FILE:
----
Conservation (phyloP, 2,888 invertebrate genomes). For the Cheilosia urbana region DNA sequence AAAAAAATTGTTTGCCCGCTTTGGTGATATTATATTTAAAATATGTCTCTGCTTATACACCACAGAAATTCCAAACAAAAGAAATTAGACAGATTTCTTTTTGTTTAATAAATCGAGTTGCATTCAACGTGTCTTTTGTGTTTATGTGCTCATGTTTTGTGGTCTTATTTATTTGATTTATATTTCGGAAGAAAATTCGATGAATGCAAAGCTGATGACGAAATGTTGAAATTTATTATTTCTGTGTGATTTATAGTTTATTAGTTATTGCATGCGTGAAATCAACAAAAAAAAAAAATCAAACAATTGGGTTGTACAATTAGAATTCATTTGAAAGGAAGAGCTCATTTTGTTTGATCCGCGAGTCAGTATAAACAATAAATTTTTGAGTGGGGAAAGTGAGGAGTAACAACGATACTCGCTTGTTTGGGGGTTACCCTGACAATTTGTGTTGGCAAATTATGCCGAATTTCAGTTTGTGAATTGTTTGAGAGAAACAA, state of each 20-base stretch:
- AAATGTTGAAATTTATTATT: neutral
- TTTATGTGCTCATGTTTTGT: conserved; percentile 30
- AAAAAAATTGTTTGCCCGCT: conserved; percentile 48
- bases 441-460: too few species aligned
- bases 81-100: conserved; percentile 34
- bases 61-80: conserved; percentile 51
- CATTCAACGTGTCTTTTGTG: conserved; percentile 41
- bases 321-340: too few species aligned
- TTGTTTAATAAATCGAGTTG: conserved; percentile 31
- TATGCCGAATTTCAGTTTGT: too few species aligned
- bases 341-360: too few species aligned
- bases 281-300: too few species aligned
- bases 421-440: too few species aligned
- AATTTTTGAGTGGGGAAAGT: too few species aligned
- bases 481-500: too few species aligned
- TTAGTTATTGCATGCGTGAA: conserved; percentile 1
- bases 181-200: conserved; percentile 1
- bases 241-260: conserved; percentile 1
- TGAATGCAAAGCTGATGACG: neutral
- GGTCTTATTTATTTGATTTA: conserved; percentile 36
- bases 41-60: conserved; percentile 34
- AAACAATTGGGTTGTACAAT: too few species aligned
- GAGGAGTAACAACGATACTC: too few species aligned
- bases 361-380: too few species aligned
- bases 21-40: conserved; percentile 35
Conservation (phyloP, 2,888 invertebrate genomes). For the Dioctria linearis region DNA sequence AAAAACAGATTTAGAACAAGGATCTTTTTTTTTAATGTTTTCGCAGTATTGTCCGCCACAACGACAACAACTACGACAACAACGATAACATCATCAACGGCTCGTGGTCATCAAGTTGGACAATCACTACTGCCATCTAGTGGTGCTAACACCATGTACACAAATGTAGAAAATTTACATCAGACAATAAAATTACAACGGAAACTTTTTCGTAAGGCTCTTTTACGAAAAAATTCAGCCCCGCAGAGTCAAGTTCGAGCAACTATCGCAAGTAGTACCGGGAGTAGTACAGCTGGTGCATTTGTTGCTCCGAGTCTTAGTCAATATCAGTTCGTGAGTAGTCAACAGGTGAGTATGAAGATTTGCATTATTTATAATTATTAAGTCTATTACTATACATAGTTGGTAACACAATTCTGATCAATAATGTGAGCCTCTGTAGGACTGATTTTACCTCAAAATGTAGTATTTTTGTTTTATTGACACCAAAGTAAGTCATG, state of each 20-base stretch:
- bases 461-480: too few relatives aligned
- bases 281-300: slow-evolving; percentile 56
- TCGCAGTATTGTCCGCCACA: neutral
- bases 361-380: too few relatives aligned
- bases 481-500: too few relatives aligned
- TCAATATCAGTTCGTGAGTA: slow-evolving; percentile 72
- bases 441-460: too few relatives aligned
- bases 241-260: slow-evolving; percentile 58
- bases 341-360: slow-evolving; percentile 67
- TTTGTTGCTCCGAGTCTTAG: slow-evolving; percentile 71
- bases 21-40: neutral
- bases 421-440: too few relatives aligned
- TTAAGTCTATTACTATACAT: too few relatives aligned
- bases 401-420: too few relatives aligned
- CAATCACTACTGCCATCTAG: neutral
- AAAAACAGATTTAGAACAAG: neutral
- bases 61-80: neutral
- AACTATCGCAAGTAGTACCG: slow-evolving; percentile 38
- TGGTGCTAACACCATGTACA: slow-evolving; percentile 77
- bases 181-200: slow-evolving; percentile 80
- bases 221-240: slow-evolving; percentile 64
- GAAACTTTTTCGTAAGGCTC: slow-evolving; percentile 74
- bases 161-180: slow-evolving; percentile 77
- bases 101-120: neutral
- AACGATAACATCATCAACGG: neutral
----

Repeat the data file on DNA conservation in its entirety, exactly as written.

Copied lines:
Conservation (phyloP, 2,888 invertebrate genomes). For the Cheilosia urbana region DNA sequence AAAAAAATTGTTTGCCCGCTTTGGTGATATTATATTTAAAATATGTCTCTGCTTATACACCACAGAAATTCCAAACAAAAGAAATTAGACAGATTTCTTTTTGTTTAATAAATCGAGTTGCATTCAACGTGTCTTTTGTGTTTATGTGCTCATGTTTTGTGGTCTTATTTATTTGATTTATATTTCGGAAGAAAATTCGATGAATGCAAAGCTGATGACGAAATGTTGAAATTTATTATTTCTGTGTGATTTATAGTTTATTAGTTATTGCATGCGTGAAATCAACAAAAAAAAAAAATCAAACAATTGGGTTGTACAATTAGAATTCATTTGAAAGGAAGAGCTCATTTTGTTTGATCCGCGAGTCAGTATAAACAATAAATTTTTGAGTGGGGAAAGTGAGGAGTAACAACGATACTCGCTTGTTTGGGGGTTACCCTGACAATTTGTGTTGGCAAATTATGCCGAATTTCAGTTTGTGAATTGTTTGAGAGAAACAA, state of each 20-base stretch:
- AAATGTTGAAATTTATTATT: neutral
- TTTATGTGCTCATGTTTTGT: conserved; percentile 30
- AAAAAAATTGTTTGCCCGCT: conserved; percentile 48
- bases 441-460: too few species aligned
- bases 81-100: conserved; percentile 34
- bases 61-80: conserved; percentile 51
- CATTCAACGTGTCTTTTGTG: conserved; percentile 41
- bases 321-340: too few species aligned
- TTGTTTAATAAATCGAGTTG: conserved; percentile 31
- TATGCCGAATTTCAGTTTGT: too few species aligned
- bases 341-360: too few species aligned
- bases 281-300: too few species aligned
- bases 421-440: too few species aligned
- AATTTTTGAGTGGGGAAAGT: too few species aligned
- bases 481-500: too few species aligned
- TTAGTTATTGCATGCGTGAA: conserved; percentile 1
- bases 181-200: conserved; percentile 1
- bases 241-260: conserved; percentile 1
- TGAATGCAAAGCTGATGACG: neutral
- GGTCTTATTTATTTGATTTA: conserved; percentile 36
- bases 41-60: conserved; percentile 34
- AAACAATTGGGTTGTACAAT: too few species aligned
- GAGGAGTAACAACGATACTC: too few species aligned
- bases 361-380: too few species aligned
- bases 21-40: conserved; percentile 35
Conservation (phyloP, 2,888 invertebrate genomes). For the Dioctria linearis region DNA sequence AAAAACAGATTTAGAACAAGGATCTTTTTTTTTAATGTTTTCGCAGTATTGTCCGCCACAACGACAACAACTACGACAACAACGATAACATCATCAACGGCTCGTGGTCATCAAGTTGGACAATCACTACTGCCATCTAGTGGTGCTAACACCATGTACACAAATGTAGAAAATTTACATCAGACAATAAAATTACAACGGAAACTTTTTCGTAAGGCTCTTTTACGAAAAAATTCAGCCCCGCAGAGTCAAGTTCGAGCAACTATCGCAAGTAGTACCGGGAGTAGTACAGCTGGTGCATTTGTTGCTCCGAGTCTTAGTCAATATCAGTTCGTGAGTAGTCAACAGGTGAGTATGAAGATTTGCATTATTTATAATTATTAAGTCTATTACTATACATAGTTGGTAACACAATTCTGATCAATAATGTGAGCCTCTGTAGGACTGATTTTACCTCAAAATGTAGTATTTTTGTTTTATTGACACCAAAGTAAGTCATG, state of each 20-base stretch:
- bases 461-480: too few relatives aligned
- bases 281-300: slow-evolving; percentile 56
- TCGCAGTATTGTCCGCCACA: neutral
- bases 361-380: too few relatives aligned
- bases 481-500: too few relatives aligned
- TCAATATCAGTTCGTGAGTA: slow-evolving; percentile 72
- bases 441-460: too few relatives aligned
- bases 241-260: slow-evolving; percentile 58
- bases 341-360: slow-evolving; percentile 67
- TTTGTTGCTCCGAGTCTTAG: slow-evolving; percentile 71
- bases 21-40: neutral
- bases 421-440: too few relatives aligned
- TTAAGTCTATTACTATACAT: too few relatives aligned
- bases 401-420: too few relatives aligned
- CAATCACTACTGCCATCTAG: neutral
- AAAAACAGATTTAGAACAAG: neutral
- bases 61-80: neutral
- AACTATCGCAAGTAGTACCG: slow-evolving; percentile 38
- TGGTGCTAACACCATGTACA: slow-evolving; percentile 77
- bases 181-200: slow-evolving; percentile 80
- bases 221-240: slow-evolving; percentile 64
- GAAACTTTTTCGTAAGGCTC: slow-evolving; percentile 74
- bases 161-180: slow-evolving; percentile 77
- bases 101-120: neutral
- AACGATAACATCATCAACGG: neutral